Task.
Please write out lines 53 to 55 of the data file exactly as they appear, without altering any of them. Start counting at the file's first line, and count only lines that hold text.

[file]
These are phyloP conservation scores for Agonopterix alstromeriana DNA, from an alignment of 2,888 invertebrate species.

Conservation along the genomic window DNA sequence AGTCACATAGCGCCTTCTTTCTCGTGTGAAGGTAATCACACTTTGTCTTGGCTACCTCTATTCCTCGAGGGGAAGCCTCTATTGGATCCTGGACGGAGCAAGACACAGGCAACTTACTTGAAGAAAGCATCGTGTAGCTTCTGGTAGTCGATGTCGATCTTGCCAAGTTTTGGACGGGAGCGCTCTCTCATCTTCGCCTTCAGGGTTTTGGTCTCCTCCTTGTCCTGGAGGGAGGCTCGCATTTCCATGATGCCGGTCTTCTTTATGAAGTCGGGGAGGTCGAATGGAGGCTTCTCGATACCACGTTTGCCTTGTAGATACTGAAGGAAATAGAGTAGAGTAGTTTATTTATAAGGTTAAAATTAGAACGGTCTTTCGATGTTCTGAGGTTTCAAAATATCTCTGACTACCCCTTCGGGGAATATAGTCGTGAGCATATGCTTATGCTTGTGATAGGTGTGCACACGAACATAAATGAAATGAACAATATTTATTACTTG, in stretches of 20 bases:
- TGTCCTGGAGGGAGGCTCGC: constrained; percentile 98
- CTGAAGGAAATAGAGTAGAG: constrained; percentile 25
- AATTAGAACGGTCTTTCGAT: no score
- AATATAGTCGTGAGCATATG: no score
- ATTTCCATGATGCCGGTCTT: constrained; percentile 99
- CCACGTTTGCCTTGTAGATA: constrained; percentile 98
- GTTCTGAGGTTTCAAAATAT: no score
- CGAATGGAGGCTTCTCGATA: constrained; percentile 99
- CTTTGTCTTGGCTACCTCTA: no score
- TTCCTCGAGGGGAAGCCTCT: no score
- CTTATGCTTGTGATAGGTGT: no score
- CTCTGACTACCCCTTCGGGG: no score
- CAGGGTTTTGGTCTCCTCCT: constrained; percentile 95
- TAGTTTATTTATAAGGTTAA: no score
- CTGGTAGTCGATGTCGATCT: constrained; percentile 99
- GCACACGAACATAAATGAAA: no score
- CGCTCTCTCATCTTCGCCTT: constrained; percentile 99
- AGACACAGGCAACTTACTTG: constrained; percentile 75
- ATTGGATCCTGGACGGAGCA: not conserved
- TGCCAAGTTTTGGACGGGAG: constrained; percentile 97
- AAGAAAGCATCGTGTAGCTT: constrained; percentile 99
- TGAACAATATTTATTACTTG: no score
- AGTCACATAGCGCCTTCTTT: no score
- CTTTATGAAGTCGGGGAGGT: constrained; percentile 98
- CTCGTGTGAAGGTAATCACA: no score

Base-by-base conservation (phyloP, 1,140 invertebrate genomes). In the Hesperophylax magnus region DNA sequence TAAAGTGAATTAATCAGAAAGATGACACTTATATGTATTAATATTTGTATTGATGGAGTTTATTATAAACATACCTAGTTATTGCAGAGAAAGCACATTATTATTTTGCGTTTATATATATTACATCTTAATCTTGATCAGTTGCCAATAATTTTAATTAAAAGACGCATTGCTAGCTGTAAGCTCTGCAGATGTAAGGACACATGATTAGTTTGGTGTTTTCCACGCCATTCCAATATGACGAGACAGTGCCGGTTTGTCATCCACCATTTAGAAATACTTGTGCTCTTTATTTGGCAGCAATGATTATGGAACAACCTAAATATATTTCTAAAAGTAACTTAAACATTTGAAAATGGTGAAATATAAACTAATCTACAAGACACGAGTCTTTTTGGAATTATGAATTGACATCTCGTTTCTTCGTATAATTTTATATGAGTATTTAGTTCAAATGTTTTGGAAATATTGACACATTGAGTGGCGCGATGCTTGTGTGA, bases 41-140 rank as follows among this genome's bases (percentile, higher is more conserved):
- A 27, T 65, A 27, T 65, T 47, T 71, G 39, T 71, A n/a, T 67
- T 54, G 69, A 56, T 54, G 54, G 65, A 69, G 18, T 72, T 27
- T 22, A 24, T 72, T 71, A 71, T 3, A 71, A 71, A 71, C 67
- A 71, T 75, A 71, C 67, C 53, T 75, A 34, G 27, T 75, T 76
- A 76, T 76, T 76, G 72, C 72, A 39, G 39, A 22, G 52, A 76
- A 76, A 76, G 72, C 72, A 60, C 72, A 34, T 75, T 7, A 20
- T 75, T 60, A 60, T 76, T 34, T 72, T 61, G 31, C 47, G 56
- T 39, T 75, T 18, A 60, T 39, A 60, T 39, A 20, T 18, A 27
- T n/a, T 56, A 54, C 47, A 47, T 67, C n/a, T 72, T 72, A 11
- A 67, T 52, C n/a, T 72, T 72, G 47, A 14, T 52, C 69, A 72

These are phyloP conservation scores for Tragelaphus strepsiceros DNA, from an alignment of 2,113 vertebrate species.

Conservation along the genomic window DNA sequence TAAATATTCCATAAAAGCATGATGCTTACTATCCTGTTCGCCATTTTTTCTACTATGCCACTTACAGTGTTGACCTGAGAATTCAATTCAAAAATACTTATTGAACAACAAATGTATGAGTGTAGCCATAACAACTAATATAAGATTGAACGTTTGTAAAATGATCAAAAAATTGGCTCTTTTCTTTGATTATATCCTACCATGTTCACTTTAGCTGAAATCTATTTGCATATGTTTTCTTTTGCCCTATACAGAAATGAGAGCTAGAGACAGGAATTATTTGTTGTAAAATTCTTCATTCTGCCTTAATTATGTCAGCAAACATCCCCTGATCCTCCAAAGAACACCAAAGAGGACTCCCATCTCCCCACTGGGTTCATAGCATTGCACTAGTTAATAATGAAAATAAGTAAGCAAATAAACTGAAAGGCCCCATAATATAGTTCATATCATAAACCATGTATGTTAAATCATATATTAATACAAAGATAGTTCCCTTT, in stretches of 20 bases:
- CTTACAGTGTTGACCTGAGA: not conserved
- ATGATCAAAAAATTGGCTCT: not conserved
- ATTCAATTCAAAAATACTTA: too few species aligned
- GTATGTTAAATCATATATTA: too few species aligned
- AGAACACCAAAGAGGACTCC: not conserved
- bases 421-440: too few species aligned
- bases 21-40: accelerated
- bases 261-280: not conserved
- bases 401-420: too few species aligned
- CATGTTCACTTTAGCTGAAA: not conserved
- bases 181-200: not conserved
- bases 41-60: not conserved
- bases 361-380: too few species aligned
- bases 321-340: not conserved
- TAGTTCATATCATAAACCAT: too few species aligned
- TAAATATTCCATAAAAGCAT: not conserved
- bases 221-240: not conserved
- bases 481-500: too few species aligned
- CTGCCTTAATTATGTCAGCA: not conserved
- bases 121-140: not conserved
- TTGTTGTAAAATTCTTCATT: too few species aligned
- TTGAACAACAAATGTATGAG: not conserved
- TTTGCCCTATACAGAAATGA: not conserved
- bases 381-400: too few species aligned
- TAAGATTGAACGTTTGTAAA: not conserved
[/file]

- bases 361-380: too few species aligned
- bases 321-340: not conserved
- TAGTTCATATCATAAACCAT: too few species aligned